TO SURPRISE AN EFFECT was often Degas' idea. His variety of treatments of the ballet is enormous and none is more original than a series of scenes on
the stage, glimpsed from an opera box, where space between spectator and dancer is telescoped and we feel thrust suddenly into the very midst of a performance. The
theme of the dancer, caught in a characteristic moment, is also found in one of Degas' best sonnets:
She dances, dying. As around the reed
Of a flute where the sad wind of Weber plays,
The ribbon of her steps, twists and knots,
Her body sinks and falls in the movement of a bird.
The violins sing. Fresh from the blue of the water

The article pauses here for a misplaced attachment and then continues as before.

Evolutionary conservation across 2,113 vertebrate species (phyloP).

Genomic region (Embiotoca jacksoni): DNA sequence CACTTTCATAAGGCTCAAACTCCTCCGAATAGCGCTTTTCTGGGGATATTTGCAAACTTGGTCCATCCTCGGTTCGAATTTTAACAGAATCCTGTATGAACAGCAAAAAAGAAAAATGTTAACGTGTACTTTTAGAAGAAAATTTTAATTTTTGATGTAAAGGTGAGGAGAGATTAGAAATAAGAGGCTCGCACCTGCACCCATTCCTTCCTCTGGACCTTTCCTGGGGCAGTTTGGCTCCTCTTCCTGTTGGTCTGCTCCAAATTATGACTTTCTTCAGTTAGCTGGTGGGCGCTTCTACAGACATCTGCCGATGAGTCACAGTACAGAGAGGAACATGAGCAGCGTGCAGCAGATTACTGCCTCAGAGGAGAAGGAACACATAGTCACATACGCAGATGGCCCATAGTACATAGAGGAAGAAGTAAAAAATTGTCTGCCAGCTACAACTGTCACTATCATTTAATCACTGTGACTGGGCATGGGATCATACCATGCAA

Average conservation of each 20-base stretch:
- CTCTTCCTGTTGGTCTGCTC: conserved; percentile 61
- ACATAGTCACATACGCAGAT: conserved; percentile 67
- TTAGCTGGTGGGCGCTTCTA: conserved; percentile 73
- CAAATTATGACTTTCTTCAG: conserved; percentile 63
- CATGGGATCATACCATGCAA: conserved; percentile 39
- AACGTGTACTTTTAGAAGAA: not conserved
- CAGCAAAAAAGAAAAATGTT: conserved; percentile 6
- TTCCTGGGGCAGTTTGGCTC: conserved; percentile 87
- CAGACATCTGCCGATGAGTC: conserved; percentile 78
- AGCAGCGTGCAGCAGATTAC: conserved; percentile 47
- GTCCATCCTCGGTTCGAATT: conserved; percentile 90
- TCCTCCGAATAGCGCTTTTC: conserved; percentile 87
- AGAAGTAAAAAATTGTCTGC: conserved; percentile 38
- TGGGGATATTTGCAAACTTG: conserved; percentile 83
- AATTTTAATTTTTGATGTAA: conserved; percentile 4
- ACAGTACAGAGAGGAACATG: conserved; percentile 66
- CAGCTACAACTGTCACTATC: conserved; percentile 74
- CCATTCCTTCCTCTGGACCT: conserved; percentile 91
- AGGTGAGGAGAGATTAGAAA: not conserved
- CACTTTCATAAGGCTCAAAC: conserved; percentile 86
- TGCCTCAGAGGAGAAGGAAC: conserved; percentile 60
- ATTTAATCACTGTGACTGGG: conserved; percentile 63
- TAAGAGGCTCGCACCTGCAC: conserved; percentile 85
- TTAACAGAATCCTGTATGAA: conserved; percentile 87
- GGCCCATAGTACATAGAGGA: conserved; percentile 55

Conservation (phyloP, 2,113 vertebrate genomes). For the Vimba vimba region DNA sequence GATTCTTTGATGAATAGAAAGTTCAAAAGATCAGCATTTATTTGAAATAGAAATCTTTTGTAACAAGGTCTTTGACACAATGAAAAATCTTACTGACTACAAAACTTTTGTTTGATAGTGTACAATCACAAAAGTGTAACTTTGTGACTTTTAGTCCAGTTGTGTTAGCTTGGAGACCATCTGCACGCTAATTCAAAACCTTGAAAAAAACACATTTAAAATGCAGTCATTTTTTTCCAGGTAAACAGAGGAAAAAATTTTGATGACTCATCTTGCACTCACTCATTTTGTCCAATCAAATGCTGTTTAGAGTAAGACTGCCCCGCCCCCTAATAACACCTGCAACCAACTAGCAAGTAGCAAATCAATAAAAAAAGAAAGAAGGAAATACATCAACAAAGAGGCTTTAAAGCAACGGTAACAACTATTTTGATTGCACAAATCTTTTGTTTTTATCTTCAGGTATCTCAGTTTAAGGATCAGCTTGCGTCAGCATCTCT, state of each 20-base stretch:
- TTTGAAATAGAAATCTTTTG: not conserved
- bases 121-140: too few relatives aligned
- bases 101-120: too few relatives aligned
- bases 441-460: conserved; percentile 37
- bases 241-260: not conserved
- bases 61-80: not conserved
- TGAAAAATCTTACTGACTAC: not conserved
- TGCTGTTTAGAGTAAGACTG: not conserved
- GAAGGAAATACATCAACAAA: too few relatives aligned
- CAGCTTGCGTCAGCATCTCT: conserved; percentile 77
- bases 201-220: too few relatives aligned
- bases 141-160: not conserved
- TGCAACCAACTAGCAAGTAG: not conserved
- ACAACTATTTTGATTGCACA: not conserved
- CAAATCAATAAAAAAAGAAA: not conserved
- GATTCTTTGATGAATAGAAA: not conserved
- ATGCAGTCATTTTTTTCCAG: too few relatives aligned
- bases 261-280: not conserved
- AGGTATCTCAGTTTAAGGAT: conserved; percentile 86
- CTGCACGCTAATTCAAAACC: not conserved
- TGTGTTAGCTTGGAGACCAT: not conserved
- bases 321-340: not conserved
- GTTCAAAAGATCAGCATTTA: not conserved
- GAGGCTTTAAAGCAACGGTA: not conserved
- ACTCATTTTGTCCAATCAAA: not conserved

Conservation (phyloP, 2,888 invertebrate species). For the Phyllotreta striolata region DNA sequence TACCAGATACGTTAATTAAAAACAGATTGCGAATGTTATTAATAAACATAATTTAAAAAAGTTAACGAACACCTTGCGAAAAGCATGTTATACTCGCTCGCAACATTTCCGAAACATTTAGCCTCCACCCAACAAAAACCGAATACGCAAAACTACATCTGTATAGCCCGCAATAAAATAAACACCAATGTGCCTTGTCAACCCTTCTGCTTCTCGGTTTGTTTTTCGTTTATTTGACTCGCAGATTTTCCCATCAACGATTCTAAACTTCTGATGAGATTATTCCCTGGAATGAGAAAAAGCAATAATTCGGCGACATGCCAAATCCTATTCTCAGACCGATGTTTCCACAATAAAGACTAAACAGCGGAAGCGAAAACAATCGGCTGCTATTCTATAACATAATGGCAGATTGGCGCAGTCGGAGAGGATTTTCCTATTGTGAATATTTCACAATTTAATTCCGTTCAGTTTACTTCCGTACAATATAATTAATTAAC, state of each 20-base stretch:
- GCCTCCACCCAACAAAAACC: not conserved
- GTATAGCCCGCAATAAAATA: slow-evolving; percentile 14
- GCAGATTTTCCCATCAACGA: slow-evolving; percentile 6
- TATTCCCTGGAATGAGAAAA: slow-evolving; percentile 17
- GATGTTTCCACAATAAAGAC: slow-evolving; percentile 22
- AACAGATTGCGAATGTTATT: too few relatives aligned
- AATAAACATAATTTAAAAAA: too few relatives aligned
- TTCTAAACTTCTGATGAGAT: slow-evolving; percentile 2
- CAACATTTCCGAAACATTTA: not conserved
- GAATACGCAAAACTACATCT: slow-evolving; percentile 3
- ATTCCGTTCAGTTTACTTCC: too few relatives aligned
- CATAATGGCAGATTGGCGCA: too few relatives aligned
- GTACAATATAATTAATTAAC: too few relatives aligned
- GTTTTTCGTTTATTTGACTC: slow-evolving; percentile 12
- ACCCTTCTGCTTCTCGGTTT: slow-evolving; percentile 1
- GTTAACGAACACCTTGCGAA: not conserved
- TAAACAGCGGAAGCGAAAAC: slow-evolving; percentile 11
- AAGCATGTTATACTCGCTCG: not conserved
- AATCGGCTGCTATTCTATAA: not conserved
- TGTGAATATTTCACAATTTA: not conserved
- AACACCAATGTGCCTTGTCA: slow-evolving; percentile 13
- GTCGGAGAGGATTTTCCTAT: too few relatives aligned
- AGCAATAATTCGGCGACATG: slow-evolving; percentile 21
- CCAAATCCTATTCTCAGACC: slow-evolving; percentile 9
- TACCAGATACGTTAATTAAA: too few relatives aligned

Silvana comes, and carefully ruffles and preens:
The happiness of rebirth and love on her cheeks,
In her eyes, on her breasts, on her whole new being . . .
And her satin feet, like needles embroider
Patterns of pleasure. The springing girl
Wears out my poor eyes, straining to follow her.
With a trifle, as always, the beautiful mystery ends.
She bends back her legs too far in a leap, It's the leap of a frog in the Cytherean pond.